Examples, deriving lessons: Participants will look at a  range of inventions by reviewing patents and reading accounts of inventive undertakings, in the words of inventors and through the eyes of third parties. The goal is to get a sense of the motivations and approaches of inventors and the diversity of circumstances surrounding and motivating invention.

Identifying inventive opportunity: As in any engineering endeavor, it is important to understand the needs that must be satisfied and the constraints on the solution. Participants will also learn how to identify and articulate opportunities for invention. For example, we will use the language of "contradiction" as articulated in TRIZ (see below), to formulate a problem in a way that is conducive to invention.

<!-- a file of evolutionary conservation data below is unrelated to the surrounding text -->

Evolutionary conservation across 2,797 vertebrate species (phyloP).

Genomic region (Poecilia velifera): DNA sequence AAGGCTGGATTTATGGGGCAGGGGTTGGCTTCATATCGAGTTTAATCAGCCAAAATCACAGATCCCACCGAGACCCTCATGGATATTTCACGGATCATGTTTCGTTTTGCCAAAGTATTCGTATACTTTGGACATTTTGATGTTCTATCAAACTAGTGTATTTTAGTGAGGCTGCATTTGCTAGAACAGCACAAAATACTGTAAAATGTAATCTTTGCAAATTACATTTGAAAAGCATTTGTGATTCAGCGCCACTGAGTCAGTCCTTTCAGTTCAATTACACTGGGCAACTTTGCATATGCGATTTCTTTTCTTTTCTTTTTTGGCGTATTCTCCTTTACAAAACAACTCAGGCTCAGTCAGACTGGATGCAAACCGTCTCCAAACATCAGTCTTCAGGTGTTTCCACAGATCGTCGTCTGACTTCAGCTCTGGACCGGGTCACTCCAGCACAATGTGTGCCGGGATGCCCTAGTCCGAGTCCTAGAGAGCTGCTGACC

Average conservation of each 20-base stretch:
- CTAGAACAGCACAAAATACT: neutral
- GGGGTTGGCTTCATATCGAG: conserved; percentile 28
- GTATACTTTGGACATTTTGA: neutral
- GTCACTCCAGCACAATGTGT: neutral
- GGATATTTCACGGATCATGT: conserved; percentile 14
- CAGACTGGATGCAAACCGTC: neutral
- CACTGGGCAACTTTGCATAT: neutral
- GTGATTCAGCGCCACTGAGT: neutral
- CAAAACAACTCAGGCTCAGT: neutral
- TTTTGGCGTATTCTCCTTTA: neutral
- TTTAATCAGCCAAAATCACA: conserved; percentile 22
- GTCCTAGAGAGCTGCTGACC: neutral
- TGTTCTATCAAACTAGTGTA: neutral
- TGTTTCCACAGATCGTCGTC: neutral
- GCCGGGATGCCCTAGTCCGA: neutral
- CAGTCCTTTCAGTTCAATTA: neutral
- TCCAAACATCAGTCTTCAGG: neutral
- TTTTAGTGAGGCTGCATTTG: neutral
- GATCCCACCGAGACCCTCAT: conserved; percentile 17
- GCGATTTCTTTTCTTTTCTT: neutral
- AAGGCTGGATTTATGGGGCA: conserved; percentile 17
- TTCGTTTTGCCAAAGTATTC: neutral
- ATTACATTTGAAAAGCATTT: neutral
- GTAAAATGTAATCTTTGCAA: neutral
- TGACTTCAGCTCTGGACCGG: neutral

Synthesis: A main focus of the course will be on synthesis, especially on idea generation. We will study and practice formal methods including: brainstorming, morphological analysis, and TRIZ (also known as Invention Theory). Attention to inventive culture, both when inventing as an individual and especially inventing in groups will be reviewed. The opportunity to loosen up with Invention Improv, where small teams respond in the moment to ad hoc and sometimes silly inventive challenges.